Windows Phone is enduring a measured ramping process, in which incremental growth is added slowly to past gains, moving the platform forward, albeit sluggishly. However, the introduction of Nokia’s set of Lumia handsets has provided a shot in the arm of sorts, speeding sales and generating honest buzz for phone line.

That boost, the Nokia surge if you will, appears to have had the largest effect in the company’s home country of Finland. According to a report by Pingdom, using data provided by StatCounter, Windows Phone controls 7.59% of mobile web browsing in the country.

It’s a mistake to equate browsing market share with total market share, of course, but browsing share can certainly give an indication, on a per-locale basis, as to where certain platforms are succeeding, and where they are lagging. The larger Windows Phone numbers are minimal, of course, but at least in Finland, Microsoft’s not-quite-nascent phone line has found traction.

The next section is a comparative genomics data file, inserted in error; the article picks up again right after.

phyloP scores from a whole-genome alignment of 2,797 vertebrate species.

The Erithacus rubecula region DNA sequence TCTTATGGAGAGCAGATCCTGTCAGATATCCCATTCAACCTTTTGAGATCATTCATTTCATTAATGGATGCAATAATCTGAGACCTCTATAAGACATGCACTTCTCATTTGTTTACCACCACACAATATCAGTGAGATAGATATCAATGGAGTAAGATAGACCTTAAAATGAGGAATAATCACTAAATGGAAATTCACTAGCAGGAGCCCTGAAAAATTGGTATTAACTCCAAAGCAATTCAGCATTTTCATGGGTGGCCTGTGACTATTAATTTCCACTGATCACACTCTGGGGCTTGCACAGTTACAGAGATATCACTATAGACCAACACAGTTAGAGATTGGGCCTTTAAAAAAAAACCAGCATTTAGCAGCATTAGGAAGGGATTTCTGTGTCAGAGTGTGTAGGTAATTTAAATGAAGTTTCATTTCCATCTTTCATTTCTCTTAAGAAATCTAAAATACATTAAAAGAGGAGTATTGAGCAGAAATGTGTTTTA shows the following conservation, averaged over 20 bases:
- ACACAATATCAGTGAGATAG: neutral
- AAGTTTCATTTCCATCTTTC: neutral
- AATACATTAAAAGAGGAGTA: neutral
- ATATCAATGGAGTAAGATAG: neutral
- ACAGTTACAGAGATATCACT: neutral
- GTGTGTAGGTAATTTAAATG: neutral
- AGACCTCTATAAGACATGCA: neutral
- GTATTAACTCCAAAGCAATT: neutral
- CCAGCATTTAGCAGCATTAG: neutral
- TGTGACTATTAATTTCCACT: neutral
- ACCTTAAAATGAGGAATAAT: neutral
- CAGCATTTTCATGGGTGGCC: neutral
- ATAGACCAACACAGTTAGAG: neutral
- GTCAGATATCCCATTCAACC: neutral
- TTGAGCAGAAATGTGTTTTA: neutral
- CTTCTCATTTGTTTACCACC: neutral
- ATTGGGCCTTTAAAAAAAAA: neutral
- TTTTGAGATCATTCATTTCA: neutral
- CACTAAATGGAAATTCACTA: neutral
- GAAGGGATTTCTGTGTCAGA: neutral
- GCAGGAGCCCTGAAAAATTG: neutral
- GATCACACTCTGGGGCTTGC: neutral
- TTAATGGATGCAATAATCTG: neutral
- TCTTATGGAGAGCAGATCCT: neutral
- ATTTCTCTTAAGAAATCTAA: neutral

Assuming the for the moment that Nokia’s entry into the Windows Phone game is responsible for a chunk of that usage rate, the bump came since the Lumia line came out, implying a sharp increase of a perhaps 6 or 7 month period. The sales were welcome in Redmond, I anticipate.

Here’s a chart that Pingdom put together showing off where the smartphone line is most popular, as measured by browsing share:

the nokia effect 520x520 Nokias new handsets push Windows Phone to 8% browsing share in Finland

Of all the statistics in this post, quite certainly the one that stands out the most is the 0.53% figure. It’s low, and shows that even as Microsoft finds success in certain countries, globally it has made little of a dent.